Monday, August 21, 2006

One Improbable Journey Ends and Others Begin

It was August, 2002, when we climbed our first 4000 footer. The hike up Mt. Tecumseh is one of the more moderate 4000 footer climbs and we had no ambitions that day beyond enjoying that climb. It was simply a natural progression that began when the kids were three and we hiked trails in Waterville Valley, to Sabbaday Falls, and to Smarts Brook. At four they hiked up to the first ledge on Mt. Welch and five they reach their first summits climbing the Sugarloafs. Patience was always the key as we tried to choose hikes that were interesting but within our children's limits. Of course with every hike and with every month that passed, those limits expanded and so did we.

It was not until the first hike of the summer of 2004 that our horizons really began to expand when we met our first "super hikers" on Mt. Pierce. Urged on by our son Jordan, hiking the 48 began to seem possible and we became fully committed to doing what it took to achieve this goal. The truth is that few of the hikes were easy and until the end, our limits were continuously stretched. For many of the hikes we developed our abilities "just in time" as our conditioning and skills continually improved. For those hikes, it seemed as though we could not have completed them any earlier than we did. Hiking these mountains involves preparation, commitment, training, and both physical and psychological conditioning.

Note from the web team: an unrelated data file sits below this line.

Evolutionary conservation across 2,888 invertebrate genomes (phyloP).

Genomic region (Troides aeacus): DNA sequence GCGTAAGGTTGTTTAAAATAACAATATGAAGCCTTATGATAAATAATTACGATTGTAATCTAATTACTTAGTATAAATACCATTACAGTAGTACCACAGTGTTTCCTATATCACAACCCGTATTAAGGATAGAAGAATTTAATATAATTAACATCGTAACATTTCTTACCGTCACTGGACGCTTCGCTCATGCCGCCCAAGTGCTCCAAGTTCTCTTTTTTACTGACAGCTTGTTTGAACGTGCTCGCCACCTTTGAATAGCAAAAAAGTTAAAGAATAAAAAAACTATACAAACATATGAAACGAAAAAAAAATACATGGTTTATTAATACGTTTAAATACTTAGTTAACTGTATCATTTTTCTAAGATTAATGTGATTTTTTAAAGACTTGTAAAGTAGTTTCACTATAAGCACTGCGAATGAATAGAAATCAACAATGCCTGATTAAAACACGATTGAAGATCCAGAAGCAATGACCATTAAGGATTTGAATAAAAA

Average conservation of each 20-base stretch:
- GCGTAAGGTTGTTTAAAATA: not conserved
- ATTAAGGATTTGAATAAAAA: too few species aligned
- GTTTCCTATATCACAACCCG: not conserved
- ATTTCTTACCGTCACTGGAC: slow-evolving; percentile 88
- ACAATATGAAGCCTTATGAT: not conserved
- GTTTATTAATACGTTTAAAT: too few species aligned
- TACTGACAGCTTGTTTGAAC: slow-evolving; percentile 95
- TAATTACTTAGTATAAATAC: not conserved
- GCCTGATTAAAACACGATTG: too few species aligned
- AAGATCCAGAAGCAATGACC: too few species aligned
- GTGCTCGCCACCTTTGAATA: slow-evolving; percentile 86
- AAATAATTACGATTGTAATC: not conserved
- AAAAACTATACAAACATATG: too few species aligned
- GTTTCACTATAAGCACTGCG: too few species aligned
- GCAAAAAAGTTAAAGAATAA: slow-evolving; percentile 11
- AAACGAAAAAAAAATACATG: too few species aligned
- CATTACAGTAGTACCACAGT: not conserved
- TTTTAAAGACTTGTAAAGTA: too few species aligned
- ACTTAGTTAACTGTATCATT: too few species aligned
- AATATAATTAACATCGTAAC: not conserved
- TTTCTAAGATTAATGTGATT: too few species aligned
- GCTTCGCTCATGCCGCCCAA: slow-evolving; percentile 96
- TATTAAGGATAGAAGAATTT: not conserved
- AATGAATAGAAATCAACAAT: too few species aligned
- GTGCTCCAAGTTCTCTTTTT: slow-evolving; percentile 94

In the process Jordan and Kate have become a bit of hiking celebrities with known and unknown hikers as they get ahead of us and interact with others on the trail. Their speed, endurance, and agility are far beyond the norm for their age; they have become among the youngest hikers to ever complete the 48.

We have met hikers who have been hiking these mountains for 60 years. Where Kate and Jordan will be as adults is of course impossible to predict. But if they are still hiking these mountains in 60 years, it will be but a second in geological time. If they keep hiking it will be because these mountains call to them, and in the process of hiking they are in touch within with something larger than themselves.

Jordan and Kate talk already of new hiking challenges and new lists – "100 highest" of New England, "Trailwrights 72," etc. As they talk about bringing their children one day to climb the 48, the generations begin to unfold in a poignant way. A little thought creeps in. How nice it would be as a tradition – one generation after another hiking as a family to be more than themselves.

1 comment:

Shaun McGowan said...

What an awesome hiking adventure - keep it up! Hope you get to reach them all!